Filling in some gaps in the family history with the general record office

There’s an awful lot of information out there which should be online but isn’t yet so my family history research is often dictated by the timing of information appearing online.

For instance, whilst contemplating an extended trip to the General Records Office some years ago, I found out that there were plans afoot to make their information available over the internet. That time has now arrived and their online search has speeded up considerably what was proving to be a very time consuming and unfruitful search involving trips to various local registry offices.

Why it was unfruitful is because I’d taken the information written in an 1850s era family bible to be correct. Certainly one thing that I knew to be correct was the place of marriage of the guy whose family bible it was. After all, he’d written that and obviously he would have known where he was married. Turns out that he was wrong and whilst the family bible says (in his handwriting) that he was married in Ballymoney, he was actually married in the Ballymena registry office.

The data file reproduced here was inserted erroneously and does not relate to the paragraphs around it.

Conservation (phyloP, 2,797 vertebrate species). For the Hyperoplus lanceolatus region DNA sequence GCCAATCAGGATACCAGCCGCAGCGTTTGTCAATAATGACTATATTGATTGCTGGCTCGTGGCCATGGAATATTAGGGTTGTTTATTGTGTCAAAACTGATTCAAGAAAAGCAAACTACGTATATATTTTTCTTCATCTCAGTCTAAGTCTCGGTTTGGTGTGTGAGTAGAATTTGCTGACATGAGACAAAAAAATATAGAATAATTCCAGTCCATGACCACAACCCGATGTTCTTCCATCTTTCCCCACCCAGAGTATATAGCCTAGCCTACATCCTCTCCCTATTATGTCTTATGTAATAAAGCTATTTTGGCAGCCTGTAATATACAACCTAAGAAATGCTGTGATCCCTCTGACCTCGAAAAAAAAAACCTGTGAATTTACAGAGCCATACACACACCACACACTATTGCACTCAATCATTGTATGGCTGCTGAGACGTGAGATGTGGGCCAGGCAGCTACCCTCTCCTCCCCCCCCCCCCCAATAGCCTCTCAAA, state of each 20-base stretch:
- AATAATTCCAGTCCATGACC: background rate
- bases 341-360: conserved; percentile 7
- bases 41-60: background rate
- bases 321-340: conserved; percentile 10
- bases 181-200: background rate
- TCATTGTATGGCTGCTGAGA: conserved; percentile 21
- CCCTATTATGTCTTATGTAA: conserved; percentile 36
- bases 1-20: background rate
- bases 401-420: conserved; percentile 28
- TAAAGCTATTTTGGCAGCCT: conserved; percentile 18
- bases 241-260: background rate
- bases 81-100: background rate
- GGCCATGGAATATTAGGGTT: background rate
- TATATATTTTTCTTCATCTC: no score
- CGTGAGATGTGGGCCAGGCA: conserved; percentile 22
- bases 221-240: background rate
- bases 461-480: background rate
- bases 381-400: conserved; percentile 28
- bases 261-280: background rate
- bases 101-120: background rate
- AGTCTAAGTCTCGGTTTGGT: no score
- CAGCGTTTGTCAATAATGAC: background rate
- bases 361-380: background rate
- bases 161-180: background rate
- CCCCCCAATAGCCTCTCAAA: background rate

Getting back to him was a breeze with the new service. I had the rough date of marriage of my grandparents and a matter of minutes later I was looking at a copy of their marriage certificate. Going back to his parents’ marriage certificates was another few minutes as was the next generation (the guy who owned the family bible). I can’t go back any further as registration only stated in 1845 but I have a definite location to check with the church records now.

My grandmother’s side is a little more complicated as her dad came from Scotland. It’s still a bit confusing as the family is in Belfast on the 1911 census, but not on the 1901 census yet she was born in Belfast in 1897. Tracking down her parents marriage took 20 minutes or so as I only had the rough date of birth of her dad and you can only search the records in five year slots but I’ve got that now. That in itself changes things somewhat as he was in Belfast much earlier than I’d thought. It gets more difficult from this point as his birth was somewhere in Scotland and his name isn’t overly rare so I will need to think about how to identify him now without knowing the names of any of his family.


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